ACCOUNTING largest long-distance company after AT&T before

ACCOUNTING largest long-distance company after AT&T before

ACCOUNTING FRAUD AT WORLDCOM WorldCom was the second largest long-distance company after AT&T before its bankruptcy. The company had a rapid growth by acquisitions of other companies just after it went public in 1989. Starting 2000 the telecommunication industry had a downturn and their stocks were declining.

But WorldCom started doing some accounting frauds to prevent its stocks falling. Also CEO Ebbers made WorldCom to provide him cooperate loans so he could cover his margin calls that the bank were pressuring for.WorldCom did the fraud by capitalizing the costs rather expensing them and also inflating the revenues with improper accounting entries. Unfortunately the company’s cooperate culture wasn’t working in favor to prevent for a fraud and internal and external auditors weren’t working efficiently.

By the time the accounting fraud discovered and WorldCom went bankrupt they had created $3. 8 billion worth fraud and it was estimated that the company’s total assets were inflated for $11 billion.The company’s top executives who were involved in this fraud were convicted to a sentence in prison after a trial. 1- Explain the nature of accounting fraud. It’s a criminal offence. Accounting fraud is falsifying and altering accounting records for financial gain.

Committers of this fraud either overstate the company’s assets or understate its liabilities so the company seems financially stronger. Types of accounting fraud •Recognizing revenue in the wrong period or if it never existed •Round tripping Channel stuffing •Making false statements to regulators •Keeping multiple books •Adjusting sales figures (1) WorldCom committed 11 billion dollar accounting fraud over a 3-year period. Over this period they understate the operating expenses by improper releasing of accruals and by improper capitalizations of operating expenses. The managers who involved in this knew the actions they took were illegal. 2- What are the pressures that lead executives and managers to “cook the books”? Cooking the books” means that to create an appearance of earnings that really doesn’t exist. The executives and managers might feel pressure to do it for obtaining additional financing from a bank, reporting unrealistic profits, inflating the share price, hiding losses, attracting customers by appearing to be more successful, achieving a performance-related bonus and covering up theft.

(2) 3- What is the boundary between earnings smoothing or earnings management and fraudulent reporting?They both aim to change the company’s earnings figures but with earnings management companies do it within the accounting rules while with fraudulent accounting they violate the standards. There is a very thin line between them and it is easy to shift to illegal side. 4- Why were the actions taken by WorldCom managers not detected earlier? What management control process or systems should be in place to deter or detect quickly the types of actions that occurred in WorldCom?The reasons that the fraud wasn’t detected earlier: Problems with the company’s internal auditing and controls, Ebbers and Sullivan dominated the company and put other managers under pressure, communication problem within the company, employees didn’t have access nor courage to inform others about fraudulent activities, employees were afraid of loosing their jobs, independent auditors did not work efficiently even there were enough evidence that the company trying to hide some information from them.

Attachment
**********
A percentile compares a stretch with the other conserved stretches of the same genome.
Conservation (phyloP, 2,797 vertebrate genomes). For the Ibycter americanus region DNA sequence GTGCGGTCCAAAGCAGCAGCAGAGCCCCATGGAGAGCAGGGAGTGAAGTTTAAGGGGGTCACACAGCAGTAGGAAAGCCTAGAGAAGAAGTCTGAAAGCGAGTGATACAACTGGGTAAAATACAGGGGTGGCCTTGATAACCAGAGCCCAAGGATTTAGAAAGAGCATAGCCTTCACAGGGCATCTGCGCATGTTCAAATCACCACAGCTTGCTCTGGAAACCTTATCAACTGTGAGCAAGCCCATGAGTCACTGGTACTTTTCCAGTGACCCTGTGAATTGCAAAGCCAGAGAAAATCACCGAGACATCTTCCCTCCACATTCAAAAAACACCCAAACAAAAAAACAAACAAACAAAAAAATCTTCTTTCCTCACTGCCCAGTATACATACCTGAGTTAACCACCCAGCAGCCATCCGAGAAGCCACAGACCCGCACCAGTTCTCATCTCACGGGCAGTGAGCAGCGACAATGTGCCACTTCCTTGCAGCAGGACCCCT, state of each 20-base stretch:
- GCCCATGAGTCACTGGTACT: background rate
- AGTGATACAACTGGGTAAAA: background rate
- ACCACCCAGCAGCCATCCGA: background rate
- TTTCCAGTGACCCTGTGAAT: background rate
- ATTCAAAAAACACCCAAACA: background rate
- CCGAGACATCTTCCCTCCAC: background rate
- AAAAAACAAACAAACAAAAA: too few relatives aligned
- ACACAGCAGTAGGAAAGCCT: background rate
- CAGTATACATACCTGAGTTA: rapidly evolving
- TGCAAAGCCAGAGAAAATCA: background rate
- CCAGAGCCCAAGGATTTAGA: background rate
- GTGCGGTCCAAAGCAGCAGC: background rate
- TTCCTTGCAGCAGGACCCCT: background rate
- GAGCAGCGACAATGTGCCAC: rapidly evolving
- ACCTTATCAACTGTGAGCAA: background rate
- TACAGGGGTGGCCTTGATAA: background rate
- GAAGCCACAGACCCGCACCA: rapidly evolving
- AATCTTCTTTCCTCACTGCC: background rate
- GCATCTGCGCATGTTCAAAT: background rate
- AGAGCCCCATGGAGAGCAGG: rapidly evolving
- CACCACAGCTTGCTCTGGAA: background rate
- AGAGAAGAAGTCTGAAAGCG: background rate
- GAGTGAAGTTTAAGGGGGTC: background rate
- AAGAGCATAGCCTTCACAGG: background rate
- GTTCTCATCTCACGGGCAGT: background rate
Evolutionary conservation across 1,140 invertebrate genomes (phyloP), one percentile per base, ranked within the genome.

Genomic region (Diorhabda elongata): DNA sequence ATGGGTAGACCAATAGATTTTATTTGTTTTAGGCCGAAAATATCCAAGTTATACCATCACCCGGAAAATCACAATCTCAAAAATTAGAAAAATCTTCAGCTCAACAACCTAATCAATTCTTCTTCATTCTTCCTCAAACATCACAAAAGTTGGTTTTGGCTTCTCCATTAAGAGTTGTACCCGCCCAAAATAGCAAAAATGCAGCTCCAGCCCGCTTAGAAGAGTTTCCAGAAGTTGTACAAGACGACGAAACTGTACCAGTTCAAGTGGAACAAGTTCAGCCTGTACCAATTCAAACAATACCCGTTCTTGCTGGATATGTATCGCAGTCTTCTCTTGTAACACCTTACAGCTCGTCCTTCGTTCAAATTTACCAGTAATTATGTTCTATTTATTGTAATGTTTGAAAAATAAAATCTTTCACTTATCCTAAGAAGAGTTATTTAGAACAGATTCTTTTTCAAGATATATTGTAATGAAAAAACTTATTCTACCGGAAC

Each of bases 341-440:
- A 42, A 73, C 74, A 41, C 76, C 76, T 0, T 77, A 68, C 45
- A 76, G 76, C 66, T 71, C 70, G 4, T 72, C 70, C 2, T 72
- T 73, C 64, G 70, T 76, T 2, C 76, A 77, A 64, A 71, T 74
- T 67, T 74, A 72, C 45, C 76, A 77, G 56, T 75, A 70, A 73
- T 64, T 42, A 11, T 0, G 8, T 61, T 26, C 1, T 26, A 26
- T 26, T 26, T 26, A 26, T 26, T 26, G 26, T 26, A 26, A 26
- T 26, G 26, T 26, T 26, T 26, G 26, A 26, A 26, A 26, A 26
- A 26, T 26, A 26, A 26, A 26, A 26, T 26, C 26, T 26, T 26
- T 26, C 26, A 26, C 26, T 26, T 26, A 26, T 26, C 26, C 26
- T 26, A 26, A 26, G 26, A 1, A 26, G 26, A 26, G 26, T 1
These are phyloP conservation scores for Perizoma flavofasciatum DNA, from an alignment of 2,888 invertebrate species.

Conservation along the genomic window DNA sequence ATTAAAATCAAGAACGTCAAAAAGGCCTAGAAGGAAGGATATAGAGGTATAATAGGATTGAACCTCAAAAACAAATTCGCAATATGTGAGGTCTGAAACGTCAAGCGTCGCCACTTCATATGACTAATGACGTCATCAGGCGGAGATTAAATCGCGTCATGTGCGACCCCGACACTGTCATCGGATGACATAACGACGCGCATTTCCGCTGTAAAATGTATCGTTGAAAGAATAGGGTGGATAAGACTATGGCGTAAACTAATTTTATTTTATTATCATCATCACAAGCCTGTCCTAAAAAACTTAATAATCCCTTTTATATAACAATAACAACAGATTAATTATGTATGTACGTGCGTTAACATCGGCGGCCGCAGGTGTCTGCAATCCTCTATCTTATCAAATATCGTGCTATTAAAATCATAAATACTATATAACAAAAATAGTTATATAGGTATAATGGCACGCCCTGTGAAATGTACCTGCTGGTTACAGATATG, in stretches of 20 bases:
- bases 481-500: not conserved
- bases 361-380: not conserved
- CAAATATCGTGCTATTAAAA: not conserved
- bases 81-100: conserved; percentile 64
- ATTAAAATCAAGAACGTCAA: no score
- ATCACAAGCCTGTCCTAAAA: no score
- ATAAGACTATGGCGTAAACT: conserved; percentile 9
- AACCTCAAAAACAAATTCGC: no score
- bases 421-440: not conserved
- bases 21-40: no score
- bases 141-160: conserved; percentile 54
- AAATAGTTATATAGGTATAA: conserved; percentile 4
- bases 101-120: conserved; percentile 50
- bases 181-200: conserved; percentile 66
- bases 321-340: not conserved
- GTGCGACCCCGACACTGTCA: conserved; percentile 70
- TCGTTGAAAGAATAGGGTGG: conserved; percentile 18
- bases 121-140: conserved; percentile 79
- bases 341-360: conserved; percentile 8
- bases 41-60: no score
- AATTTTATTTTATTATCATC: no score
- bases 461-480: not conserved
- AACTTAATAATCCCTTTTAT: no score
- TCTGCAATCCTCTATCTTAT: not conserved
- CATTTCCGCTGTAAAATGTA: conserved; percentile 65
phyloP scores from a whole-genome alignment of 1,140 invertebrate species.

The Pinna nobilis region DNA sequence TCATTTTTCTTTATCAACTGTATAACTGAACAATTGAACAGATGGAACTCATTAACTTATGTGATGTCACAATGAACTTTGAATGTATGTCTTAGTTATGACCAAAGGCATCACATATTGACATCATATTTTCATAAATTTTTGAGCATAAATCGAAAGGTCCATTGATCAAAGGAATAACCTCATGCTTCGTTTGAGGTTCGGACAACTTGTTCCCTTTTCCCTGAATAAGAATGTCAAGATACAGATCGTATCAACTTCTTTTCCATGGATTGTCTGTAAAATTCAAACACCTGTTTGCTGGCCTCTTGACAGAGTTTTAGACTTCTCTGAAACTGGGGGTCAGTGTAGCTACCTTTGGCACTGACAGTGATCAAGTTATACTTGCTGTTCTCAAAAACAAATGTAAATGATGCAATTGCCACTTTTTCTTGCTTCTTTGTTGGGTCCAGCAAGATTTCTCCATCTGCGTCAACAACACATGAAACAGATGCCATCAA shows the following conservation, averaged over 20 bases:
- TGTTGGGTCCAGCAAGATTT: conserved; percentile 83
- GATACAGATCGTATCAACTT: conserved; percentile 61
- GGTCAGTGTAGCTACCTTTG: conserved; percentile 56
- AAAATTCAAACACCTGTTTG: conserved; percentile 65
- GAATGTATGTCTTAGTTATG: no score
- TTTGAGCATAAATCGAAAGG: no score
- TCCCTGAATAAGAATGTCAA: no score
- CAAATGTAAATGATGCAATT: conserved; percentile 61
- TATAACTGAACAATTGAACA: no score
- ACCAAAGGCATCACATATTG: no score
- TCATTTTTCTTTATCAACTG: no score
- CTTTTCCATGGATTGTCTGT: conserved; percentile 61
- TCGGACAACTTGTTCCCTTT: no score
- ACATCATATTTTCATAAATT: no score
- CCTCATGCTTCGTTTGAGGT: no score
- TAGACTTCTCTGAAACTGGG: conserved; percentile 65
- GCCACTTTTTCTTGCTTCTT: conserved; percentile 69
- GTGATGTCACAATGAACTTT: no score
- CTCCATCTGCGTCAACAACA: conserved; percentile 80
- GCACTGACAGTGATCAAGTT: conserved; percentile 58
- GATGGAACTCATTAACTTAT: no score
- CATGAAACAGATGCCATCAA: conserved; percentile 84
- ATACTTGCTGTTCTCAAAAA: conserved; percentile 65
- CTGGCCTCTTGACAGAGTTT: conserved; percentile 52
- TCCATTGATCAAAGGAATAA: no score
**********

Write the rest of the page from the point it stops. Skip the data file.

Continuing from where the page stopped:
The board of committee was disconnected from the company.Improved communication between managers and employees at all level could help to detect a fraud earlier (better working environment). The board of committees should have a greater control and be aware of what is really going on in the company. Also internal controllers should have regular meetings with the managers and shouldn’t feel intimidated by them. 5- Were the external auditors and board of directors blameworthy in this case? Why or why not? They are blameworthy but I don’t think there is any reason to convict them.When WorldCom executives were trying to hide some information and starting to avoid from the external auditors, the auditors should have understood something was not right and acted upon it. The board of committee should have been more involved with the company’s culture and spent more effort to monitor the operations that were being taken.

They just believed what they heard at the meeting, never questioned it. 6- Betty Vinson: victim or villain? Should criminal fraud charges have been brought against her?How should employees react when ordered by their employer to do something they do not believe in or feel uncomfortable doing? In my opinion Betty Vinson was villain. She knew what they were doing wrong and it was violating the accounting standards.

Criminal charges should have been brought against her. She could have informed the authorities and I don’t think her position in the company would be threatened then. Employees should react when ordered by their employers to do something they feel uncomfortable.Even being aware of the fraud and not involving in the scheme may be enough for a conviction. References http://www.

criminalattorneywestpalmbeach. com/articles/accounting-fraud/ (1) http://www. crimestoppers-uk. org/fraud/types-of-fraud/account-bank-card-fraud/false-accounting-fraud ! 2) Issues What conditions let to bankruptcy? How did WC provide fraudulent # for 3-4 years? How did WC’s control mechanism aid fraud? Did the right people pay the price for the fraud? How did poor top management lead to failure?

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